Influenced by such a variety of complexities, many of our contemporaries are kept from accurately identifying permanent values and adjusting them properly to fresh discoveries. As a result, buffeted between hope and anxiety and pressing one another with questions about the present course of events, they are burdened down with uneasiness. This same course of events leads men to look for answers; indeed, it forces them to do so.

5. Remarks By Alexadr Solzhenitsyn On The Crisis In The West

"The failings of human consciousness, deprived of its divine dimensions, have been a determining factor in all the major crimes of this century. The first of these was World War I, and much of our present predicament can be traced back to it. That war took place when Europe, bursting with health and abundance, fell into a rage of self-mutilation that could not but sap its strength for a century or more, and perhaps forever. The only possible explanation for this war is a mental eclipse among the leaders of Europe due to their lost awareness of a Supreme Power above them. Only a godless embitterment could have moved ostensibly Christian states to employ poison gas, a weapon so obviously beyond the limits of humanity. The same kind of defect, the flaw of consciousness lacking all divine dimension, was manifested after World War II when the West yielded to the satanic temptation of a nuclear umbrella ... The pitifully helpless state to which the contemporary West has fallen is in large measure due to this fatal error: the belief that the defense of peace depends not on stout hearts and steadfast men, but solely on the nuclear bomb" Alexandr Solzenhitsyn, Templeton Address, 1983.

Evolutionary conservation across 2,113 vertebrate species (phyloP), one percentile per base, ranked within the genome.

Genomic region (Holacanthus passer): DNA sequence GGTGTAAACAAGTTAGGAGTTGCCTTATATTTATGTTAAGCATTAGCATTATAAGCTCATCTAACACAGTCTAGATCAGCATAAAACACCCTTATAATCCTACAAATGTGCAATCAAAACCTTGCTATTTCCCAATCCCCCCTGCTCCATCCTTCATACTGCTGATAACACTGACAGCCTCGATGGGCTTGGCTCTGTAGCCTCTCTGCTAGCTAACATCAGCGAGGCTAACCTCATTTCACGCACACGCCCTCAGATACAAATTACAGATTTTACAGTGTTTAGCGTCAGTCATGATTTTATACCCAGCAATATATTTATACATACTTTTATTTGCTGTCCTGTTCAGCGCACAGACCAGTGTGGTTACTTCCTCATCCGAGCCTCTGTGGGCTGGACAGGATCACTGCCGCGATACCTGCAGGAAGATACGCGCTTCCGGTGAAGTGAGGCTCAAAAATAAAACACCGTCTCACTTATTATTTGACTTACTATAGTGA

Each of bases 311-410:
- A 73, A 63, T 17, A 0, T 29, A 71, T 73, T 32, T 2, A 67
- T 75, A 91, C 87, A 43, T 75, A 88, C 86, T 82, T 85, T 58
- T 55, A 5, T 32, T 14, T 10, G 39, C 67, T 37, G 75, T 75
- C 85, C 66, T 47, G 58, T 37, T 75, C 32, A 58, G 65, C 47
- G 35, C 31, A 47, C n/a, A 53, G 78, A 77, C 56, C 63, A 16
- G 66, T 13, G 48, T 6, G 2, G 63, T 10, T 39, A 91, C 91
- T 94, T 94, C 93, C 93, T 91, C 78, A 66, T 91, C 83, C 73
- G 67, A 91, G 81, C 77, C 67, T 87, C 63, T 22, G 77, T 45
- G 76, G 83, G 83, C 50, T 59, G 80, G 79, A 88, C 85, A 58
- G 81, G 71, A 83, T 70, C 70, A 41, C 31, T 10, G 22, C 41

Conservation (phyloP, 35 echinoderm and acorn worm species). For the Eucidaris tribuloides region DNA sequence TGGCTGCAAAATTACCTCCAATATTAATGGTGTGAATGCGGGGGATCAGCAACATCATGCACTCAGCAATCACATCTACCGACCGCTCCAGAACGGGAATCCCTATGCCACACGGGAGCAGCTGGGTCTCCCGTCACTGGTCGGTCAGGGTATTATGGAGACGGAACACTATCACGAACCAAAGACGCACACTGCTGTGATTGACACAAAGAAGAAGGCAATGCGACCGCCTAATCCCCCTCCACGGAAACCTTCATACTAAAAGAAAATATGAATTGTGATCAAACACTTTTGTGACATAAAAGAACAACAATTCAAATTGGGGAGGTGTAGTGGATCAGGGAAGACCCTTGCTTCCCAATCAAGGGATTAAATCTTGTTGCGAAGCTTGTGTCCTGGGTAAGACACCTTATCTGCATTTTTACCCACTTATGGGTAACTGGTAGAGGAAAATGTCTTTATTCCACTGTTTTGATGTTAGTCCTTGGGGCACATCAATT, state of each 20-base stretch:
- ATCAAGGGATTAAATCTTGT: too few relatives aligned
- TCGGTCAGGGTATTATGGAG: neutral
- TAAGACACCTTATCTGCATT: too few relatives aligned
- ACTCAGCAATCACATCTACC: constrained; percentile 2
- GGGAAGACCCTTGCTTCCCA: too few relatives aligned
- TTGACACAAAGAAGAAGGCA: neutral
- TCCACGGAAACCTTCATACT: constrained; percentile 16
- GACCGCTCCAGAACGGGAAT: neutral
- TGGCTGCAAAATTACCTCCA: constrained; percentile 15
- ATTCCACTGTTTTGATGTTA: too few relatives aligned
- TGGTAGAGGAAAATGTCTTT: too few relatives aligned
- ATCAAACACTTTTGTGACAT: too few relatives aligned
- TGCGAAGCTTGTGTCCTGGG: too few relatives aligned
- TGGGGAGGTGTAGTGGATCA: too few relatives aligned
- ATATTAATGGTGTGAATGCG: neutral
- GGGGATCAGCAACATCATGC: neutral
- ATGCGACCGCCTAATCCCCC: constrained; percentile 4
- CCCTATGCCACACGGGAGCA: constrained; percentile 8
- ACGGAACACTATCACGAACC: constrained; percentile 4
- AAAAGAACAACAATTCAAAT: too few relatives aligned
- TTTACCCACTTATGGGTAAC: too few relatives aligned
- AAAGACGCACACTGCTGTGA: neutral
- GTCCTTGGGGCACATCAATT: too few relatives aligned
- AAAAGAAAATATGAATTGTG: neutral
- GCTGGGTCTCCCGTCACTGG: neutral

"And yet no weapons no matter how powerful, can help the West until it overcomes its loss of will-power. In a state of Psychological weakness, weapons become a burden to the capitulating side. To defend oneself, one must be ready to die; there is little such readiness in a society raised in the cult of material well-being. Nothing is left then, but concessions, attempts to gain time, and betrayal" Alexandr Solzenhitsyn, Harvard Address, 1978.

"The material laws alone do not explain our life or give it direction. The laws of physics and physiology will never reveal the indisputable manner in which the Creator constantly day in and day out, participates in the life of each one of us, unfailing granting us the energy of existence. ... To the ill-considered hopes of the last two centuries, which have brought us to the brink of nuclear and non-nuclear death, we can propose only a determined quest for the warm hand of God, which we have so rashly and self-confidently spurned" Alexandr Solzenhitsyn, Templeton Address, 1983.

"It cannot be the unrestrained enjoyment of everyday life. It cannot be the search for the best ways to obtain material goods and then cheerfully get the most out of them. It has to be the fulfillment of a permanent, earnest duty, so that one's life journey may become an experience of moral growth, so that one may leave life a better human being than one started it" Alexandr Solzenhitsyn, Harvard Address, 1978.

"It is time, in the West, to defend not so much human rights as human obligations" Solzenhitsyn, Harvard Address, 1978.

6. On Anthropocentric Humanism